MSU Extension names Institute Team Award recipients
The 4-H Home Alone Safely Virtual Programming Team, MSU Extension Field Crops Team and Opportunity Zones Training Team received Institute Team Awards during the annual Fall Extension Conference held virtually on Sept. 28.
4-H Home Alone Safely Virtual Programming Team
The Institute Team Award recognizes an outstanding team contribution to MSU Extension. The 4-H Home Alone Safely Virtual Programming Team’s effort exemplifies the beauty of MSU Extension programming and its program delivery model.
In spring 2019, Karie Saxton first developed this program in an in-person format, meeting a need locally to develop youth home-alone skills during the summer months. When the COVID-19 crisis closed Michigan schools on March 16, 2020, an even greater number of children were left home alone under a “Stay Home, Stay Safe” order. Angela Cook inquired about turning Karie’s idea into a virtual program. Geep Charlebois, Jill Connin, and Liz Wiener joined the committee, and the group launched a revamped program less than a week later. 4-H Home Alone Safely quickly became a virtual program that reached 422 youth: 334 from 63 Michigan counties, and 88 from 19 other states and Ontario. This was the first MSU Extension program many of these youth had experienced.
The 4-H Home Alone Safely Virtual Programming Team is comprised of Geep Charlebois, Jill Connin, Angela Cook, Karie Saxton, and Liz Wiener. The Key Partner Award recognizes those who have made significant contributions to supporting and promoting MSU Extension programs
The themes covered by the group reflected critical issues facing youth who may be alone or caring for younger siblings while their parents or guardians work. Topics covered during the series included time budgeting, first-aid, home safety, 911, nutrition and food safety, physical activity, managing feelings through mindfulness, at-home science experiments, and care of younger siblings. Each meeting involved two topics with a physical fitness component allowing youth to move and, perhaps more importantly, to take breaks from screen-learning. A webpage was created for resources and recorded presentations, and surveys were sent out after the program to families to gain insight into the program’s effectiveness and potential improvements.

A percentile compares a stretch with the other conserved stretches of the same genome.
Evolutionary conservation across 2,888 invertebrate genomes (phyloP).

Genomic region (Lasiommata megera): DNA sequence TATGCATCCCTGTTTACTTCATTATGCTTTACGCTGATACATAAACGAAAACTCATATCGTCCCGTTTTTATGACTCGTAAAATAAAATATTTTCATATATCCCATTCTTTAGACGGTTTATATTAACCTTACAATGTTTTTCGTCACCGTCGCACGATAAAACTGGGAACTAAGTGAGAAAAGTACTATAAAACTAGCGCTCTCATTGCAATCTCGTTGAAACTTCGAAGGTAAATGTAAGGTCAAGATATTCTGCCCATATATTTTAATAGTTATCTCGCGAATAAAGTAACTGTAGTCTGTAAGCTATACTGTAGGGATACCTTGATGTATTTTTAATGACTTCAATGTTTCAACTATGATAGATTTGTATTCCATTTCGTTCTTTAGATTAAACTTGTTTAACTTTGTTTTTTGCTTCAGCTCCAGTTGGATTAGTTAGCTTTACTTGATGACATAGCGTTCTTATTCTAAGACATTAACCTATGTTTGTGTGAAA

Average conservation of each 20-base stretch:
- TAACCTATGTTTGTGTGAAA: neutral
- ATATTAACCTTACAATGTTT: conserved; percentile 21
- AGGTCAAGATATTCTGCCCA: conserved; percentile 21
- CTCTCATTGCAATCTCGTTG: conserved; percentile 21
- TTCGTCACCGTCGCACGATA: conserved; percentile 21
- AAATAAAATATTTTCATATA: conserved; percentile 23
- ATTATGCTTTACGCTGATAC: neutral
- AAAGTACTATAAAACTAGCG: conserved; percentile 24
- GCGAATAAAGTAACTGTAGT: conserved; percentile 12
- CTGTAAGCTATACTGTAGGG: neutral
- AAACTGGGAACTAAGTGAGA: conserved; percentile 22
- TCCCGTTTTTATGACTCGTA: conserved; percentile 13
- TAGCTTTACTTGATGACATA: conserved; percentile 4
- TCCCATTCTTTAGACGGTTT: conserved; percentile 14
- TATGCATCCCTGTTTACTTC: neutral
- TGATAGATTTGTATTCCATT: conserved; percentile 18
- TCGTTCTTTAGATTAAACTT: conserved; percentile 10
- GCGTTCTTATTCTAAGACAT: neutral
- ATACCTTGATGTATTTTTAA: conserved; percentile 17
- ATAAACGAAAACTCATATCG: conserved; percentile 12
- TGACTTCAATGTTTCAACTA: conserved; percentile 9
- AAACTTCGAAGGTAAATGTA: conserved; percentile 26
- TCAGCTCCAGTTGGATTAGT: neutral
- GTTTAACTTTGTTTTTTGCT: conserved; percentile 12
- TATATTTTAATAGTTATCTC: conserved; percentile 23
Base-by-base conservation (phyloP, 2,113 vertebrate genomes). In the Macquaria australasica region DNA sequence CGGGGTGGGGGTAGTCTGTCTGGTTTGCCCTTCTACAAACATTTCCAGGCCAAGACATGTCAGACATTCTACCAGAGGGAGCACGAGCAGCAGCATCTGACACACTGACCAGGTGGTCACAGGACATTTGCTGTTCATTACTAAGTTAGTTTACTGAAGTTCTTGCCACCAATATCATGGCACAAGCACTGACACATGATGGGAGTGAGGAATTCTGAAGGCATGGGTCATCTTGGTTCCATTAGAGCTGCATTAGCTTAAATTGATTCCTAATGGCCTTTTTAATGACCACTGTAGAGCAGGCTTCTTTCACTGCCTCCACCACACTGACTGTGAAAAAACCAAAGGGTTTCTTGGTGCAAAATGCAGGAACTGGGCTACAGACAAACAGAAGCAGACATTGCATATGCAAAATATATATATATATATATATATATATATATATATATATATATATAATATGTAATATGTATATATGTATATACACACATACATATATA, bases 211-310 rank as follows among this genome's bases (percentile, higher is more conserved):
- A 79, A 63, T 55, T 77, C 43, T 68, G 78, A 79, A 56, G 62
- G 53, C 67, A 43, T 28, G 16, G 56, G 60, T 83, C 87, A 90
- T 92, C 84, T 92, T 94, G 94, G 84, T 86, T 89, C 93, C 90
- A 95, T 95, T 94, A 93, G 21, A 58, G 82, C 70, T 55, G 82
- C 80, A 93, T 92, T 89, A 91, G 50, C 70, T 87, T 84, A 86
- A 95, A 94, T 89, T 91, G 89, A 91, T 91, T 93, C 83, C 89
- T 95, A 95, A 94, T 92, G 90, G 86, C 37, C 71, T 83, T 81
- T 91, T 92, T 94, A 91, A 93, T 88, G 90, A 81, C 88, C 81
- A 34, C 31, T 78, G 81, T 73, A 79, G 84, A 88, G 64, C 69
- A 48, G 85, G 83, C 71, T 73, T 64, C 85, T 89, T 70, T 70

The team partnered with local 911 operators in Crawford and Antrim counties. During each series, a 911 dispatcher joined the Zoom meeting to explain to youth the importance of 911, the procedures that take place when a call to 911 is placed, and what to do if 911 is dialed accidentally.
Staff from other state’s Extension programs joined to gain insights to run similar programs in their states and to adapt their curricula to address current needs.
MSU Extension Field Crops Team
The MSU Extension Field Crops Team is composed of campus-based or research station–based specialists and Extension educators housed in counties across Michigan. The team conducted an issues identification process in 2017, which included farmer and agribusiness surveys and face-to-face meetings. The results suggested strong interest in virtual delivery of Extension programs. This hatched the Virtual Breakfast Series in which the team successfully uses Zoom to reach a changing agriculture audience. Started in 2018, the weekly series takes place during the growing season. The format begins with an MSU specialist presenting research and information on timely topics. Next, MSU climatologist Jeff Andresen presents a comprehensive report of current and long-term weather conditions. A question-and-answer session follows each section. The session pairs an MSU specialist with a field educator serving as host. The breakfast is recorded and posted on the Field Crops Team webpage and social media. In 2019, over 11,000 reaches were recorded from either live, social media, or podcast views. The topics are set at the beginning of the season but provide flexibility to change during the growing season as issues change. The 2019 growing season is an example. Excessive rains created a number of challenges for farmers and the breakfast menu was changed to provide the necessary information weekly for farmers and agribusinesses.